Quaoar is a non-resonant, trans-Neptunian Kuiper belt object discovered in 2002. It is less than half the size of Pluto and about 1/8 the size of Earth. It was discovered by Caltech postdoc Chad Trujillo and professor Michael Brown, and confirmed by viewing photographic plates taken in 1983 by famed astronomer Charles Kowal, who was apparently searching for the mythical Planet X. This seems ridiculous, especially since Kowal made numerous real space discoveries, including asteroids, comets, supernovae, and two moons of Jupiter, and has a crater on Pluto named after him. Kowal also conducted the research showing that Galileo “discovered” Neptune more than 200 years prior to its official discovery, except that because the distant planet had just entered retrograde at the time Galileo spotted it, he thought it was stationary and hence merely a star.
Quaoar is named for the Tongva creator deity, also called Kwarar, Kwaarar, or any of several additional variations. The Tongva are an indigenous people who lived in Southern California and the Channel Islands at the time of European contact, whose population was decimated during the Mission period. In Tongva mythology, as far as I can tell, Quaoar created Weywot, the god of the sky, and when Brown and Trujillo discovered Quaoar (the space object) has a moon, that’s what they named it.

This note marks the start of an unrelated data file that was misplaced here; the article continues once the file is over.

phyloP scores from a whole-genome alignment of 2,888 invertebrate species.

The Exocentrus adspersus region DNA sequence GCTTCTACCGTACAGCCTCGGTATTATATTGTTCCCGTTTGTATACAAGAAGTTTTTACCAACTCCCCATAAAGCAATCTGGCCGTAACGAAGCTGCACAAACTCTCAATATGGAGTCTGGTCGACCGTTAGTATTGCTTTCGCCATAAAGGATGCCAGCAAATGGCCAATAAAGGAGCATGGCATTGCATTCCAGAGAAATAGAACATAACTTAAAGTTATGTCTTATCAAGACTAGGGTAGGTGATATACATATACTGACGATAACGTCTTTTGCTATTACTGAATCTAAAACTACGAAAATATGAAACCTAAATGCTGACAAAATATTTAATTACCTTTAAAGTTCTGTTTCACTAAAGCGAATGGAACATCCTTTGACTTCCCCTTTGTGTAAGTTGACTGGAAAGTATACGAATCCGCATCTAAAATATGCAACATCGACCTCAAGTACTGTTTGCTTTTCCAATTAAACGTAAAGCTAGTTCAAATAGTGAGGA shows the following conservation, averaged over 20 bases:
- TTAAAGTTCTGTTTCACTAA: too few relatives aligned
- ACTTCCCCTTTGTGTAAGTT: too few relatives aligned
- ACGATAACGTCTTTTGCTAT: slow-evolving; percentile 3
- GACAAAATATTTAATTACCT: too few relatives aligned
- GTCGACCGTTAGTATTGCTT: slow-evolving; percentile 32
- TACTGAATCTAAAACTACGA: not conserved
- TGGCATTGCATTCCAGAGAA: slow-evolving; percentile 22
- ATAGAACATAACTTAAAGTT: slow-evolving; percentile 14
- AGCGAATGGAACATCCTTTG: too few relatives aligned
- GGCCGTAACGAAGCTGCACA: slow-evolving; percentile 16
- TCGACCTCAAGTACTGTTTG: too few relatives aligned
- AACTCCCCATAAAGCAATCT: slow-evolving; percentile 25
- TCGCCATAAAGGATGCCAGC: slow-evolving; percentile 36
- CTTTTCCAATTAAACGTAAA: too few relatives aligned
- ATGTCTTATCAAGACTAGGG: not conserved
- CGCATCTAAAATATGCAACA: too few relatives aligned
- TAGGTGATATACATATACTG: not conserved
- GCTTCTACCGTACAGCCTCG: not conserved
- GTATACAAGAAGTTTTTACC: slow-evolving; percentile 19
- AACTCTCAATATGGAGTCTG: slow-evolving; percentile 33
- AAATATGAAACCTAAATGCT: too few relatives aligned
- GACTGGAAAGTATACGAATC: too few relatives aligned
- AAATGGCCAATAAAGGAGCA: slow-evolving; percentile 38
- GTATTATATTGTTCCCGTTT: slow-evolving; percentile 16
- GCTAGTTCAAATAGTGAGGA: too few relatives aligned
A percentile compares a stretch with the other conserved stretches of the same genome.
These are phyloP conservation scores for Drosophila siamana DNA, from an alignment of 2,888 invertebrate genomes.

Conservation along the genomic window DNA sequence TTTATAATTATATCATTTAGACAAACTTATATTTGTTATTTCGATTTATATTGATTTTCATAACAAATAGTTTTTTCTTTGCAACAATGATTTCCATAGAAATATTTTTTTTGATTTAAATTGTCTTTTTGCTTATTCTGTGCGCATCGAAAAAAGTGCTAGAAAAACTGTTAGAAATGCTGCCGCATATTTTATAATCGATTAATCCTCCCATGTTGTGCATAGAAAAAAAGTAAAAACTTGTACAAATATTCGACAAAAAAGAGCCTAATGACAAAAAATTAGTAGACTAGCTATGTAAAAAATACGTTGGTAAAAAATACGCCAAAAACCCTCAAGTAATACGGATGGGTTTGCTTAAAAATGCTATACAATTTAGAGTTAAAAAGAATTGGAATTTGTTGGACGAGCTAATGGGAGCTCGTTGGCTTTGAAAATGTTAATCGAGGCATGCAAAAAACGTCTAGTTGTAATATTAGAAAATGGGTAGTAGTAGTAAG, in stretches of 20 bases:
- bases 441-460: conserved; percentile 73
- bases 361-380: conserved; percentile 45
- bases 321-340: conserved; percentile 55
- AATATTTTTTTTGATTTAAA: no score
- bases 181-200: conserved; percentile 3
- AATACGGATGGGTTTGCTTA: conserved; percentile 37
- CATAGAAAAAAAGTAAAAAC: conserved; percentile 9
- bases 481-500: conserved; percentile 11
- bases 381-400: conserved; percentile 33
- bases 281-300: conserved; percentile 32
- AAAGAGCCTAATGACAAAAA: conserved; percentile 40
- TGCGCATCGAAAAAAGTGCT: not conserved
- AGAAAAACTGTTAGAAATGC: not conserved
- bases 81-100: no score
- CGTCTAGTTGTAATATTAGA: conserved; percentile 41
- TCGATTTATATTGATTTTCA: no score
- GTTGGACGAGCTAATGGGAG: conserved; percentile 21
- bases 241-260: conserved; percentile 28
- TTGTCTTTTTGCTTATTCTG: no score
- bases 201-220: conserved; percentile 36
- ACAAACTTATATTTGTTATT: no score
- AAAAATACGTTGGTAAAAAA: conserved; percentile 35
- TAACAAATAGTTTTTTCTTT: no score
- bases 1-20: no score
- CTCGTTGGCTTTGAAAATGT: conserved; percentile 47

These two astronomers are also known for discovering Eris, a dwarf planet larger than Pluto, whose discovery prompted the International Astronomical Union to more clearly define what is and is not a planet, thus downgrading Pluto in 2006, from planet to Kuiper belt object. If it wasn’t for Quaoar, additional Kuiper belt discoveries may not have occurred, and Pluto might still be our ninth planet.